A provocative presentation at the latest HBTC meeting by Mr. Richard Gentry, a registered attorney, concluded that signing onto BMPS is the best possible defense against being sued.  In addition it could minimize the consequences of having ones bees in proximity to any stinging incident, and show that one is a responsible beekeeper that does not have “killer bees.”  In response to a question about proving bee ownership, he gave an example that if someone was stung by a bee, and there are bees in a nearby hive, it does not have to be proven what or whose bees are at fault, only that the bees are there and there was an attack, “jurors will fill in the blanks.”

Mr. Gentry concludes in the strongest possible terms that anyone not signing BMPs is a fool and risking the future of their business.  The Department of Agriculture and Consumer Services asks nothing extraordinary, he says, but has offered an official action in the BMP program that any ordinary, reasonable person who is a prudent manager should take advantage of.  Signing this agreement would make one defensible and provide grounds for a judge to dismiss a case. Mr. Gentry says that the goal is to be in compliance with the BMP, showing one’s intent of being concerned for public safety.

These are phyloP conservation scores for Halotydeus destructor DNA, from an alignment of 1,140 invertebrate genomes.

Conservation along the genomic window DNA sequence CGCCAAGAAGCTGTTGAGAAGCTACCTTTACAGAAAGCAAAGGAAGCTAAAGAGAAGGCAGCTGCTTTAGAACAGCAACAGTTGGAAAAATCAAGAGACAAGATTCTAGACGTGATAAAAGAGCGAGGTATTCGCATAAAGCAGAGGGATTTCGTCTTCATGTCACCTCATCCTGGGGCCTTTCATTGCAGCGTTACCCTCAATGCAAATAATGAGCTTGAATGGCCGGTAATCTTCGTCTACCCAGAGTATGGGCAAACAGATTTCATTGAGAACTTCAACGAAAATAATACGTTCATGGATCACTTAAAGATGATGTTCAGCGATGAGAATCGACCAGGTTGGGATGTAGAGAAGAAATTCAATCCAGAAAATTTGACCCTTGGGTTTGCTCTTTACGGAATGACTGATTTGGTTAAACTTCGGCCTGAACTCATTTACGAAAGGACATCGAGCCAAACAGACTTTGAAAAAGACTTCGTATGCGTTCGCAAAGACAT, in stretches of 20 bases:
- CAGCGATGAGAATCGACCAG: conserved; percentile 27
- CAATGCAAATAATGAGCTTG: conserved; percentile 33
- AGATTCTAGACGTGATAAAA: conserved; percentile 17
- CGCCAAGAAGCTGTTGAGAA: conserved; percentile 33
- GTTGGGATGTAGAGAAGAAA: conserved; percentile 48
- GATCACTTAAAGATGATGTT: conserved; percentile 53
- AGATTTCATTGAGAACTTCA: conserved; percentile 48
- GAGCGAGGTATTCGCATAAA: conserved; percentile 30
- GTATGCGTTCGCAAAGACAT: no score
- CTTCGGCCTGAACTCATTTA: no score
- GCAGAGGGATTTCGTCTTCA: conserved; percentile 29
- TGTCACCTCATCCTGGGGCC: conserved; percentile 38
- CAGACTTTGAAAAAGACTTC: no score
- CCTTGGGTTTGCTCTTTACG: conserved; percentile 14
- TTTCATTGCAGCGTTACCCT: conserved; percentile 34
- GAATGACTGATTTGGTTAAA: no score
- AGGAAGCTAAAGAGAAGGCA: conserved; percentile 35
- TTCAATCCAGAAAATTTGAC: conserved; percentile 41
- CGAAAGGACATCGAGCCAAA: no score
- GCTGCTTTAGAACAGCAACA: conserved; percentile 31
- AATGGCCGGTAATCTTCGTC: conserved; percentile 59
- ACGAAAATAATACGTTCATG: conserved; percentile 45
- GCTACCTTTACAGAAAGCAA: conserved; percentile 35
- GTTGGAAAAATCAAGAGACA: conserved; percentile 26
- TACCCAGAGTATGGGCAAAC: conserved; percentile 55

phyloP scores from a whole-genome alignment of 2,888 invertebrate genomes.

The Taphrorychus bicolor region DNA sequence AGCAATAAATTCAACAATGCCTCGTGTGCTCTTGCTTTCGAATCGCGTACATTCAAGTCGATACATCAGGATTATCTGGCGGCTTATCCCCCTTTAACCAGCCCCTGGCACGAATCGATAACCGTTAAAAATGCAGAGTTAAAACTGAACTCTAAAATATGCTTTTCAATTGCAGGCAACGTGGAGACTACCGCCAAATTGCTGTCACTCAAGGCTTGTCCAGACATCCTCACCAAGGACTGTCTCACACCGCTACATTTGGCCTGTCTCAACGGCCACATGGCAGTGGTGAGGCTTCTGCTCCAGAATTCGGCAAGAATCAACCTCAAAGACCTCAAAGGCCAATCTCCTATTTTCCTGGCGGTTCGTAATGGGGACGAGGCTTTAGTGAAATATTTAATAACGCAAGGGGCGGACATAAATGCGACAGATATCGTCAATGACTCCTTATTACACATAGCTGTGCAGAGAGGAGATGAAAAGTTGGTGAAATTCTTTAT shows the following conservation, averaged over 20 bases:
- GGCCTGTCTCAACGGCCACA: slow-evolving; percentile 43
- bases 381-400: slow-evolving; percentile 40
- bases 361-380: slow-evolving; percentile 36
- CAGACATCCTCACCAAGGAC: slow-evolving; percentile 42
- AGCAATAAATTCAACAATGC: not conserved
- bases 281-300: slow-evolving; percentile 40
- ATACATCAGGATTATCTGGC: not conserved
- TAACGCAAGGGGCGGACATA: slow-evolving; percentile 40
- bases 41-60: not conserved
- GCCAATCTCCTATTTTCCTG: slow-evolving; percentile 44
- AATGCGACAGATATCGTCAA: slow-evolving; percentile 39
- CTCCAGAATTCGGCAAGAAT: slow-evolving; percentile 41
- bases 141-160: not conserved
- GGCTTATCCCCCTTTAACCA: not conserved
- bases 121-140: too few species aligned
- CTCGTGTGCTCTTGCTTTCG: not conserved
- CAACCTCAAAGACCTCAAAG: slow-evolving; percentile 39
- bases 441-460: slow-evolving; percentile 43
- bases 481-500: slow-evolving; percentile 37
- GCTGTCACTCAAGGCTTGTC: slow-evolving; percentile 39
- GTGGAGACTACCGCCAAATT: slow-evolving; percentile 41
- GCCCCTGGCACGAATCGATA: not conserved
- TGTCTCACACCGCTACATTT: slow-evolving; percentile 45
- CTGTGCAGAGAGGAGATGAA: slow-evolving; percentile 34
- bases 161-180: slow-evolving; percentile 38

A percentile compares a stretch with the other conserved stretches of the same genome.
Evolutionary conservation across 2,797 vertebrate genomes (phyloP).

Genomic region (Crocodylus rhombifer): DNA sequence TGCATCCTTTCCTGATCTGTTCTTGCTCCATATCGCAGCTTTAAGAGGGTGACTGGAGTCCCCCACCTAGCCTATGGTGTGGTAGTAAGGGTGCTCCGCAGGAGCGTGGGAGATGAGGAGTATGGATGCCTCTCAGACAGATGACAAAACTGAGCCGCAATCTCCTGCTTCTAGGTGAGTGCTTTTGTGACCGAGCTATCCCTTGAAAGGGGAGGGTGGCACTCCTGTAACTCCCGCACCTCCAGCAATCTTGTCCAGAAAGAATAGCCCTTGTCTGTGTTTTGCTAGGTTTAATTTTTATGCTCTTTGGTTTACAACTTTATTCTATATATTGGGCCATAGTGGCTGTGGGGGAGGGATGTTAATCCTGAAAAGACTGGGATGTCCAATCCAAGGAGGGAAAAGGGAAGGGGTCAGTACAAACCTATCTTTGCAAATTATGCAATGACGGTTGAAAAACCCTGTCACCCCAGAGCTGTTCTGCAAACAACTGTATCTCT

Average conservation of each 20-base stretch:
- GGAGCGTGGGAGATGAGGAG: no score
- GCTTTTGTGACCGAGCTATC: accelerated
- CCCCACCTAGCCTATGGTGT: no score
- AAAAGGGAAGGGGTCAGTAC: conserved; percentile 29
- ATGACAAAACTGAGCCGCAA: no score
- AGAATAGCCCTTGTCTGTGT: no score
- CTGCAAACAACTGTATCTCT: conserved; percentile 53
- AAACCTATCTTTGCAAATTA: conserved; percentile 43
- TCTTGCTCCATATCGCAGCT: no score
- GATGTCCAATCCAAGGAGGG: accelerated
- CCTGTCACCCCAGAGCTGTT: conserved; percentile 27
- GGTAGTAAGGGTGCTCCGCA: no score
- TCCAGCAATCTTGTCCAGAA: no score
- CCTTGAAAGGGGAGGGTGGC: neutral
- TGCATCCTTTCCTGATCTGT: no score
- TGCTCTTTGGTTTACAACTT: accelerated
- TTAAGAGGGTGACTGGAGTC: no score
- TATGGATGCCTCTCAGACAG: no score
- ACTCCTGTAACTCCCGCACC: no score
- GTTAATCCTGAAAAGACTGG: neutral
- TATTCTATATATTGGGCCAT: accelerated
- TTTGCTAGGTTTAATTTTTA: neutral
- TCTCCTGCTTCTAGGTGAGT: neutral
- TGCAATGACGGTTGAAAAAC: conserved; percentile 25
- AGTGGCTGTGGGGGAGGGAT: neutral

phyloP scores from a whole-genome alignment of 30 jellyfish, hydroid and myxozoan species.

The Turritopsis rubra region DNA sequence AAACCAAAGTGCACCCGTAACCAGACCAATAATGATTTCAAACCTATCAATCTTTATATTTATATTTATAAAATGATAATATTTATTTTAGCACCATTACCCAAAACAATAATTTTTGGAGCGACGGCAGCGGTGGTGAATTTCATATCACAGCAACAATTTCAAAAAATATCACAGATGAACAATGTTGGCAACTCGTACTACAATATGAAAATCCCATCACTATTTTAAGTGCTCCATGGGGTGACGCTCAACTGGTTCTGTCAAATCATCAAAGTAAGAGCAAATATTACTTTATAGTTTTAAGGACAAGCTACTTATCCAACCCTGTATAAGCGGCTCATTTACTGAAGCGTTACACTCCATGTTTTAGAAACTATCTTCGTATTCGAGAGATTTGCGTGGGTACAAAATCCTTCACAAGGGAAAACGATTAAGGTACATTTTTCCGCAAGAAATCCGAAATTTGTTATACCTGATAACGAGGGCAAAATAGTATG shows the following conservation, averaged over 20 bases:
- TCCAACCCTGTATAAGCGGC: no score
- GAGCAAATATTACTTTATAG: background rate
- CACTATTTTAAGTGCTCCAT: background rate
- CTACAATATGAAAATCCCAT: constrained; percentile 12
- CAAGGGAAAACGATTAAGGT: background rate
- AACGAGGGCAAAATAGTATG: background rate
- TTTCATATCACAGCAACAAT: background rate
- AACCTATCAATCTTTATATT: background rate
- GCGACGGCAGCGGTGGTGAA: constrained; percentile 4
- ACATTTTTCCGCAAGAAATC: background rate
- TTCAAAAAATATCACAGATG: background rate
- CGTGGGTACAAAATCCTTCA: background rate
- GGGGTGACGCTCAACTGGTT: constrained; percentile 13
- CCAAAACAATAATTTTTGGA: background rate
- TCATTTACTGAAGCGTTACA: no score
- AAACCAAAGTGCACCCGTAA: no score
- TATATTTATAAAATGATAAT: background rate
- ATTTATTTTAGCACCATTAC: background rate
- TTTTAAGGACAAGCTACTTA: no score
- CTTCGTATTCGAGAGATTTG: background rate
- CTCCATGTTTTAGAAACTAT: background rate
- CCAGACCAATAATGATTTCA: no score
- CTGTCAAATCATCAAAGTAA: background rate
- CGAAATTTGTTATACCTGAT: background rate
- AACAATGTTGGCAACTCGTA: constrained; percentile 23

This appears to have come none to soon.  The first reported human death associated with African bees took place in Okeechobee, Florida this month (April 2008).  However, the circumstances, “A man in Florida died after being stung more than 100 times by bees that officials think were Africanized honey bees, 3 does not seem to reflect a typical attack by AHB.  A posting on the Bee-L network March 19, 2008 by "Peter L. Borst" peterlborst@GMAIL.COM reveals that Martin County could be the first Florida entity banning beekeeping due to Africanized bees.  Again, the published reasoning doesn’t correlate much with what most of us know about honey bee biology and management: “There have been 22 complaints about the highly aggressive bees in two years in Martin County.  The number is expected to rise because bee colonies split eight to 16 times a year, said Gene Lemire, the county's mosquito control administrator.”  This unfortunately reflects the kind of misinformation that is the target of increased extension and regulatory efforts as noted elsewhere in this article.